The Secrets of Covingport Manor: Part 10
- The Secrets Of Covingport Manor: Part One
- The Secrets Of Covingport Manor: Part Two
- The Secrets Of Covingport Manor: Part Three
- The Secrets Of Covingport Manor: Part Four
- The Secrets Of Covingport Manor: Part Five
- The Secrets of Covingport Manor: Part Six
- The Secrets of Covingport Manor – Part Seven
- The Secrets of Covingport Manor: Part Eight
- The Secrets of Covingport Manor: Part Nine
- The Secrets of Covingport Manor: Part 10
The knife chopped away on the wooden board, and the relaxed noises soothed me as they echoed through the kitchen. My laptop sat on the counter in front of me. Frank chopped away at different foods across from me. Most of it was fresh from his garden and this week’s delivery truck from this morning.
Frank explained how Aunt Blaire had set him up with online shopping for weekly grocery deliveries.
“I didn’t know that. So, I never have to do any of my own shopping?” I asked.
Frank and Elaina both laughed. While Frank meal prepped for the week and I researched online for information about the Covingport family, Elaina had her book in hand when I first came down. Michael had said good morning as he made a cup of coffee earlier, but he headed up to the gates without a bite of breakfast—much to Frank’s annoyance.
“Not if you don’t want to,” Frank responded.
Elaina put a bookmarker in her book and set it on the table. She looked right at me when she spoke. “You should really go through your aunt’s things, Miss. All the information about the house should be in her rooms.”
I nodded. I knew I needed to finish going through her things. With all that had happened with the legal stuff, I had an excuse to not do it, but not anymore. “I went through most of her office already, but I didn’t see anything about grocery shopping or on the manor’s maintenance. I only found old bills, things she used in her book, and some junk things.”
“Anything of importance is kept in her bedroom, like the letters from your parents.”
I sighed. Elaina was right. It had proved difficult to find any information online related to the Covingports during my search. Going through Aunt Blaire’s things would kill two birds with one stone: find more information and get more of her belongings cleaned up.
When I shut my laptop, I reached for my coffee cup to warm my hands up. I took a sip and watched as Frank effortlessly swept some potatoes into a bowl before grabbing more to cut. Elaina had gone back to reading her novel. I appreciated she didn’t push the matter, even though I did really need her to.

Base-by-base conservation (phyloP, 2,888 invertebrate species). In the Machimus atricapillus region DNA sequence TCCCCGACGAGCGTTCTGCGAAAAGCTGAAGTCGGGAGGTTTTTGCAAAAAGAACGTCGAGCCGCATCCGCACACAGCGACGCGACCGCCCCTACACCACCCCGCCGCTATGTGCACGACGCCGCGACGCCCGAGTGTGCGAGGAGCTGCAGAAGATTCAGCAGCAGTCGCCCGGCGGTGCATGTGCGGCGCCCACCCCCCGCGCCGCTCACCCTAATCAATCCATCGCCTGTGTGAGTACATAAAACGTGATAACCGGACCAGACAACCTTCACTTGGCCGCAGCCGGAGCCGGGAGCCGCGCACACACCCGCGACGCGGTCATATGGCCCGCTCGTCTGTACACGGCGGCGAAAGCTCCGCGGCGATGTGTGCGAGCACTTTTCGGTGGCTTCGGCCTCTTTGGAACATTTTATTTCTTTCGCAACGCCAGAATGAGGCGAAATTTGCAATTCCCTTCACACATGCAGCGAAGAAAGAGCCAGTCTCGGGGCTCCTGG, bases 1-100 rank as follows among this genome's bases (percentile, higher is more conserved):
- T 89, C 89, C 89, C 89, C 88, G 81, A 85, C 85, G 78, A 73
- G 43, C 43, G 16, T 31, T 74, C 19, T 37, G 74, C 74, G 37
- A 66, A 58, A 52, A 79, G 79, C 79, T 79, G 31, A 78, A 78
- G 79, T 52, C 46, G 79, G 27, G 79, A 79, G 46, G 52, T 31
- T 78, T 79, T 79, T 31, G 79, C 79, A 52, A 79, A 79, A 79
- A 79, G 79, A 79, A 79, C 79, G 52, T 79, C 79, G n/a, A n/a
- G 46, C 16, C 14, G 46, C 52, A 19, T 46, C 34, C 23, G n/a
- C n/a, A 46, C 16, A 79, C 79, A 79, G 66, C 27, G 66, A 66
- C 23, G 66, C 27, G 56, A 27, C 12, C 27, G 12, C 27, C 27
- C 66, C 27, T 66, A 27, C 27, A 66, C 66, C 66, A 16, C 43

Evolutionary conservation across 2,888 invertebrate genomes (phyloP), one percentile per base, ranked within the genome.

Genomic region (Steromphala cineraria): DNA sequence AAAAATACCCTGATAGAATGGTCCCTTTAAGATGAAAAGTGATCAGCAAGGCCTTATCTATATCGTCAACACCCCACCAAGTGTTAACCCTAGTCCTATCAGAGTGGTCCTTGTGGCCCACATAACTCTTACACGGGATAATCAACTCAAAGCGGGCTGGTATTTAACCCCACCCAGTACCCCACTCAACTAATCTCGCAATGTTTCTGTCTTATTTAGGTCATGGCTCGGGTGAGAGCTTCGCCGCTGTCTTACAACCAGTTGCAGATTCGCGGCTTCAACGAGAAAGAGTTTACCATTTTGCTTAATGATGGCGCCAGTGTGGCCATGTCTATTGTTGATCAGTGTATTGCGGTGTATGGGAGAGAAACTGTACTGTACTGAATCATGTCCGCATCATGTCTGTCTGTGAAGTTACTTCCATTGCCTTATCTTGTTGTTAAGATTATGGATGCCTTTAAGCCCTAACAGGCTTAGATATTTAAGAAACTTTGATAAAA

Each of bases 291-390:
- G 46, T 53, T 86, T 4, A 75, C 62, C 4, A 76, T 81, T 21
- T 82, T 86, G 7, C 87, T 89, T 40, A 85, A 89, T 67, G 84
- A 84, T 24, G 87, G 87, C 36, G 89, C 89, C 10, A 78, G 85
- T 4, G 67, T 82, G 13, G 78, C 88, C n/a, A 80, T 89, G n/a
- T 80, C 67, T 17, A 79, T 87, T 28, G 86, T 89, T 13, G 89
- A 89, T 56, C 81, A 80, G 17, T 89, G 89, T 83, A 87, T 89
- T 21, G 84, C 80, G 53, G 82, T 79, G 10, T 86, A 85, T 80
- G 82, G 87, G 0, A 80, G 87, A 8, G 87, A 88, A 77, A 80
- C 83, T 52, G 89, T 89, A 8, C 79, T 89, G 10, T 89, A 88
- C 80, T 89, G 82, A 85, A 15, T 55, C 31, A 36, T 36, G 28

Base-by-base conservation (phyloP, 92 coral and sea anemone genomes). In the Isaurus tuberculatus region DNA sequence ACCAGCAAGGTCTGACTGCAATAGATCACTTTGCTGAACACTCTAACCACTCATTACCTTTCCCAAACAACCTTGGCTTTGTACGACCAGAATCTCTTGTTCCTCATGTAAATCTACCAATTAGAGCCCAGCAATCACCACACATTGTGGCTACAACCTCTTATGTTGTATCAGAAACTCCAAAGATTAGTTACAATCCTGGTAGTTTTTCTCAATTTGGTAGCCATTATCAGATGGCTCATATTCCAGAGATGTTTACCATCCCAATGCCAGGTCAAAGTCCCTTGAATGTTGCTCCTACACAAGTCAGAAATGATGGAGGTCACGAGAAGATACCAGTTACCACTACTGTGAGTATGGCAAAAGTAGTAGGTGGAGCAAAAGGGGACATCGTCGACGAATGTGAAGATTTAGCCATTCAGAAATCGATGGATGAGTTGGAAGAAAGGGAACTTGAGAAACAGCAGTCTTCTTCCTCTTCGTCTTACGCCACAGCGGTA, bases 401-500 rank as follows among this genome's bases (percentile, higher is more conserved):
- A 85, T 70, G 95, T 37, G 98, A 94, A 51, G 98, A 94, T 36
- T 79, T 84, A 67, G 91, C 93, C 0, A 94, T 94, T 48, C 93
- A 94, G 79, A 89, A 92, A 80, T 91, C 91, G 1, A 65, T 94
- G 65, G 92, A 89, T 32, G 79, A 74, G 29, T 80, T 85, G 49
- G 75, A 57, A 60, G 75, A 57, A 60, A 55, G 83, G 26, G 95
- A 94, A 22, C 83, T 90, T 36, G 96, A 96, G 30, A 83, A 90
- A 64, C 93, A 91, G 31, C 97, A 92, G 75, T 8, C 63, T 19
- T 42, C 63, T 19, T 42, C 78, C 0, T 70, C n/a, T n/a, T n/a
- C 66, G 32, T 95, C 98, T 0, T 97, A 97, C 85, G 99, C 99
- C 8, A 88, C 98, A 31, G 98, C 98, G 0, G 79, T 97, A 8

“That’s what I should do today. There’s no point in me dragging it out longer than needed,” I said.
Elaina smiled but didn’t bring more attention to the topic. “Okay dear,” she said, softly.
I looked over as Frank stopped what he was cutting. “If you need anything, you know how to get a hold of us.”
With a smile and nod, I got off the stool and headed upstairs. On my way, I stopped to grab my earbuds. If I was going to go through more paperwork, I wanted to have music to listen to. The notes of American Rock filtered through my ears when I turned them on.
Aunt Blaire’s room was modern which I hadn’t expected because of the décor in the rest of the house. The dark hardwood floors were clean, not a speck of dust and I knew that was from Elaina keeping it clean. But it was eerie too, the cleanliness made it feel as if she was still alive and was just in here this morning.
Her bed was made, too. I saw the light blue sheets peeked out from under the royal blue comforter and pillows were strewn across. The curtains were propped open as well; the light coming in was soft from the overcast sky outside.
The headboard, dressers, and vanity all matched the wood floor, and the old carved designs in the woodwork were the only pieces that matched, what I assumed, was the original design of the manor. Her vanity chair was a soft blue velvet and had a high back. Then there were the bulbs on the rounded mirror that I knew were modern.
Despite the initial shock when I saw the modern state of the room, the mixture of new and old felt right. From what I had learned about my aunt, she seemed like a mixture of old and new herself.
My music continued to play in my ears, and at the start of a new song bringing me back from my thoughts, I walked over to her vanity. The drawers had tons of makeup. I was more intrigued by this because she stayed at home a lot, and there were a ton of products. Every new thing I learned about her, made her personality conflicted.
Then I realized my mom was the same way, and if I had been honest with myself, I was, too. It was a weird way for the three of us to be connected.